An adult monarch feeds from salvia while a caterpillar feeds on a nearby milkweed that also holds a hanging chrysalis.

Monarchs are the only butterflies that migrate, some flying as many as 3,000 miles to overwinter in Mexico.  When spring arrives, they mate, and the females leave the males behind, start flying northward in the second week of March and continue their migration as the weather warms. Wherever they decide to stop, whether in Florida or Canada, the females begin to lay eggs, producing 3 to 4 new generations each year. When the weather cools, the monarchs begin to fly southward again where they overwinter in the forests of coastal California, and, more famously, the high-elevation oyamel fir forests of Mexico.

The Monarch population is down by 90 percent.  The main reasons are loss of habitat, with more land being built up and used for agriculture, and pesticides. So, please consider planting some milkweed in your flower garden this year.

Five Bold Salvias for Summer-Long Color

Salvia guaranitica ‘Black and Blue’ is tall, beautiful and blooms effortlessly.

Ask any gardener what their favorite plant is, and you are sure to get multiple answers. Some of my favorites are in the genus Salvia. It offers a wide variety of garden plants with impressive flowers.  I have many containers scattered throughout my garden, and there are more pots planted with salvias than any other flowers.  When I say Salvia, I am not just referring to common bedding types, like mealycup sage. My favorites are bold, perennial everbloomers.

Though many of the varieties that I plant are technically perennial if we have a severe winter they may not survive. My philosophy is that the plants provided me with so much enjoyment that even if they die, they were worth it. Fertile soil with good drainage is essential for potted salvias, so I use Black Gold® Natural & Organic Potting Mix and often add Black Gold® Perlite as an added insurance for good drainage. Most also require full sun to thrive and bloom to their fullest.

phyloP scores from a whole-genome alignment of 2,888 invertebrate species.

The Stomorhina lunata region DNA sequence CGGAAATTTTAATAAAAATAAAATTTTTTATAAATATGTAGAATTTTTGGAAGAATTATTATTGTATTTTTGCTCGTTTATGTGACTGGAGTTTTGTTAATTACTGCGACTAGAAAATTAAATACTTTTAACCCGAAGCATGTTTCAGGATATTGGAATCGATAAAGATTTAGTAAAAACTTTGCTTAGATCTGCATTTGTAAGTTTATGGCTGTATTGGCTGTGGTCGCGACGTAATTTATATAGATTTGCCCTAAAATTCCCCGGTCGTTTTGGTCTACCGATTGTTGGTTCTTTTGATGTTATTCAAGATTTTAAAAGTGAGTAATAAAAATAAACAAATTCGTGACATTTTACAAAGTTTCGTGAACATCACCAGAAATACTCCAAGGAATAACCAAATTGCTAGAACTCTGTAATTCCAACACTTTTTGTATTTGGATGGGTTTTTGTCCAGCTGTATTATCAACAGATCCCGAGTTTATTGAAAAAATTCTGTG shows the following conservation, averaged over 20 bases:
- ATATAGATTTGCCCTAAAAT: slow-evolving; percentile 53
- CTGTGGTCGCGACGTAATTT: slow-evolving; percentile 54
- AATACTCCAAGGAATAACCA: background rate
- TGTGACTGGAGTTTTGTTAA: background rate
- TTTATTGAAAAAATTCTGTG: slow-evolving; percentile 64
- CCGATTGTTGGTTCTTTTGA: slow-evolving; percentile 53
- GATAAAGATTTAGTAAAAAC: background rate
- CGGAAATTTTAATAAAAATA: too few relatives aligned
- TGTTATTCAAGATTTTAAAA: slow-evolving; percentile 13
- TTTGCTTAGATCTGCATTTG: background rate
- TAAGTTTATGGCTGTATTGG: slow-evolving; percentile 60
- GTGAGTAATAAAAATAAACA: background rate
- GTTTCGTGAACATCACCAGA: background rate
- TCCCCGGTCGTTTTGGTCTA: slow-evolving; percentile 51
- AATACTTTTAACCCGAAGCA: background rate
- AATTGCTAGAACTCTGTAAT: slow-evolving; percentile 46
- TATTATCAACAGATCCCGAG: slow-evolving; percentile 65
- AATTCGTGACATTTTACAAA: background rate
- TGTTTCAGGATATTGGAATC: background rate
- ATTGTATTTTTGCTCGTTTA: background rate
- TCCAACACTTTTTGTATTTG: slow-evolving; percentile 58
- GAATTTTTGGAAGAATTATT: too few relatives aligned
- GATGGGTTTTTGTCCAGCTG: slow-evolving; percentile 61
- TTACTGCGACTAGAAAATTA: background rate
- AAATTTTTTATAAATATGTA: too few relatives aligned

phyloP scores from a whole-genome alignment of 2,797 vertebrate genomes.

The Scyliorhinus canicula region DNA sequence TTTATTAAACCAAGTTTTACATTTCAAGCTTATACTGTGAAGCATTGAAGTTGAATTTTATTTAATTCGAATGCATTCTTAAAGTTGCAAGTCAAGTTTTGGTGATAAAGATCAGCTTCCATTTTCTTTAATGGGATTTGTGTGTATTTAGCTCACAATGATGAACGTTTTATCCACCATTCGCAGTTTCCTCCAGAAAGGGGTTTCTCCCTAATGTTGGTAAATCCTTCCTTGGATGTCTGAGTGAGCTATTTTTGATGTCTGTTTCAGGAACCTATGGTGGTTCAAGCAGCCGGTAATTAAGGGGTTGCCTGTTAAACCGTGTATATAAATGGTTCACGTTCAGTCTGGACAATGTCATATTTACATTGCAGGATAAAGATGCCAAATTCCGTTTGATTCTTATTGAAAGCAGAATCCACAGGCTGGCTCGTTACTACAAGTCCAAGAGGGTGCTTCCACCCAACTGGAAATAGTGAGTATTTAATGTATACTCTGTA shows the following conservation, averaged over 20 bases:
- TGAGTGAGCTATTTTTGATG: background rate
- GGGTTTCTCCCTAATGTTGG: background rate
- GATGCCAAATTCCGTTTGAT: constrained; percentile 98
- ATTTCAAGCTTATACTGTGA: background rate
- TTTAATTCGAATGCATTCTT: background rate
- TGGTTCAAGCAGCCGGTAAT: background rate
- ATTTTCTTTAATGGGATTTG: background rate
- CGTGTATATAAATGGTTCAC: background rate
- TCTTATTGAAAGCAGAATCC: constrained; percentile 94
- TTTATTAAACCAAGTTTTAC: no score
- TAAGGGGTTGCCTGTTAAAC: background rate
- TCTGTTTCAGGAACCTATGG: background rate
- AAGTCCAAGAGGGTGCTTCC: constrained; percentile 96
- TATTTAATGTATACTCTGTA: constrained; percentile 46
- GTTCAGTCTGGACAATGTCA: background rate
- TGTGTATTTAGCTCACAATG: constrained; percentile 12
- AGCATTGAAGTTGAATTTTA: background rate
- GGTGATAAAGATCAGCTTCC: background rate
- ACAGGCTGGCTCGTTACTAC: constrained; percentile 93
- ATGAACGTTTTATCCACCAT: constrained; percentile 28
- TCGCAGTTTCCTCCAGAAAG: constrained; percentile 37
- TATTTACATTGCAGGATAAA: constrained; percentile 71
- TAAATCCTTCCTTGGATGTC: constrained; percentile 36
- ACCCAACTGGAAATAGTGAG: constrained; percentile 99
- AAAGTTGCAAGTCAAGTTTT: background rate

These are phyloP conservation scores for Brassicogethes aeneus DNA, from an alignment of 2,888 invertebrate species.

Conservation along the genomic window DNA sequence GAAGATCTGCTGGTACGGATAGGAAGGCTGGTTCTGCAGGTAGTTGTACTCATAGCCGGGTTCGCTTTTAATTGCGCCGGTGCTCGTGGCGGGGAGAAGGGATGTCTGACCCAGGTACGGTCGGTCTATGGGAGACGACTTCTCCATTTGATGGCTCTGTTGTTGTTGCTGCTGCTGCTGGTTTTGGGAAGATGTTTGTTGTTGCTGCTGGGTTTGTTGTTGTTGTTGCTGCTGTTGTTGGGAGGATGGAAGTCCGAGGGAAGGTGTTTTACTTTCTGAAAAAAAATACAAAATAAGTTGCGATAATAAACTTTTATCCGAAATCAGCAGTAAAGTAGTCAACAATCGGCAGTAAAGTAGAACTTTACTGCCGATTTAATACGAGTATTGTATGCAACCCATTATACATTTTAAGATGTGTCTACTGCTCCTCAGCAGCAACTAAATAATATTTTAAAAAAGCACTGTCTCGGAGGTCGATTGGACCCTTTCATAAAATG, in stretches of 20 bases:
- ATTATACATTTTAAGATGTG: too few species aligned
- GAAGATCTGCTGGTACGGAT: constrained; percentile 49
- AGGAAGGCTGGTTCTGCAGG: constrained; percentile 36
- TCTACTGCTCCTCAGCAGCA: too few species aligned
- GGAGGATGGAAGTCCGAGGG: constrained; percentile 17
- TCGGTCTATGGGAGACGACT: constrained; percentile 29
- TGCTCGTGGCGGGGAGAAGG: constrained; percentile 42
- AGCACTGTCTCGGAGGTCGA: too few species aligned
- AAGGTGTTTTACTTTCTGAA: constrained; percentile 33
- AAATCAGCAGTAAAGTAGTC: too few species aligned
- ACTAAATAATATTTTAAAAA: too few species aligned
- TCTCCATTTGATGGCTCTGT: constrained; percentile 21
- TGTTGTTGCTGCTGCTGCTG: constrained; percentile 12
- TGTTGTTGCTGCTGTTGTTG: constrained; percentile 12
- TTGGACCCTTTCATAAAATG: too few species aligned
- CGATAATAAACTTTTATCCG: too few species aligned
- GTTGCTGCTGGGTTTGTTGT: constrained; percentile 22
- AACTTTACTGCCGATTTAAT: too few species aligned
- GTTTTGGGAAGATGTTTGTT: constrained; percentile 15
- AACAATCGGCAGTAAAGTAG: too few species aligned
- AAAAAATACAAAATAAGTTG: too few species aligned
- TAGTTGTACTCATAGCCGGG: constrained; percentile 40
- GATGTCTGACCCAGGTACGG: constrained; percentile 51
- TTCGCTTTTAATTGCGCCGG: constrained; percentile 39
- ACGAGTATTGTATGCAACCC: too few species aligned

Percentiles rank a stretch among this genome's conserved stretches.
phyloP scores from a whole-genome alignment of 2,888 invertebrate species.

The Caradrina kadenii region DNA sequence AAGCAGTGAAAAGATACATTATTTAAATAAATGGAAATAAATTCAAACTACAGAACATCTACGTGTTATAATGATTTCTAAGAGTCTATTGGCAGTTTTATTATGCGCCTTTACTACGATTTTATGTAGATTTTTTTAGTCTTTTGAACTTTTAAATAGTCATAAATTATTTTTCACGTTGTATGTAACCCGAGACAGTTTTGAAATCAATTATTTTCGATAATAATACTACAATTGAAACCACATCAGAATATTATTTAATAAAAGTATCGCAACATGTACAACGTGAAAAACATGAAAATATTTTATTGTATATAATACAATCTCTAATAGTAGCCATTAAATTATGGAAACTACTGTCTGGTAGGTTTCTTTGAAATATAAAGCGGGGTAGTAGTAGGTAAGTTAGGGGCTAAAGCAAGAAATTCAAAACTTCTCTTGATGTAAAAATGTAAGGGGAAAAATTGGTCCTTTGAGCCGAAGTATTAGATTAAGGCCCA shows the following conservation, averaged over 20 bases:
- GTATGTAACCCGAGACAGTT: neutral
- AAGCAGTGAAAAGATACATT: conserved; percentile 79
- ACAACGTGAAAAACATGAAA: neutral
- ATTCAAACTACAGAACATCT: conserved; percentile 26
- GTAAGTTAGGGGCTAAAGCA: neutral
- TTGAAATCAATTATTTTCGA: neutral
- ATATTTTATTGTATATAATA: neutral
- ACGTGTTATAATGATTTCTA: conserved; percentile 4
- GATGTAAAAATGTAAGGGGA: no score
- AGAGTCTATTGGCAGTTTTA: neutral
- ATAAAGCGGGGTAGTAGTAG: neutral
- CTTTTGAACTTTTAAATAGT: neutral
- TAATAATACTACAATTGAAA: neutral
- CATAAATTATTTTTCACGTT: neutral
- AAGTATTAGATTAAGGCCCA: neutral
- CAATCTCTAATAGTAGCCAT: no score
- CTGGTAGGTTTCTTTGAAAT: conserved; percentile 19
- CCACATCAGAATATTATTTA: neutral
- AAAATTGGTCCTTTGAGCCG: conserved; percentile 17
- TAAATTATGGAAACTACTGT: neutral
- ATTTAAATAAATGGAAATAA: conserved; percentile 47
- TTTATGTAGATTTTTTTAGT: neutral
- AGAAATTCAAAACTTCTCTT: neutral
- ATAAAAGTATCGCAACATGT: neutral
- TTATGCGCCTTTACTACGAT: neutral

Here are my top five favorite bold salvias that will bloom through summer. As an added bonus, all are very attractive to hummingbirds.

Anise-Scented Sage

Salvia guaranitica ‘Black and Blue’ has been a longtime favorit,  and we have had at least one pot on our deck for many years.  It begins blooming in May and continues until fall.  Often plants at garden centers will be in bud or bloom, and the flowering will continue until frost.  Cut the old flower stems back to prevent the plant from going to seed, which will increase flowering.  It is marginally winter hardy. In my yard, the stems die to the ground but often the roots will survive.

Salvia guaranitica ‘Amistad’ is similar in habit to ‘Black and Blue’ except the flowers are darker and more violet instead of blue.  It is a consistent bloomer just like ‘Black and Blue’.

Scarlet Sage

Scarlet sage comes in several colors other than red, including purple, white, pink, salmon, and peach.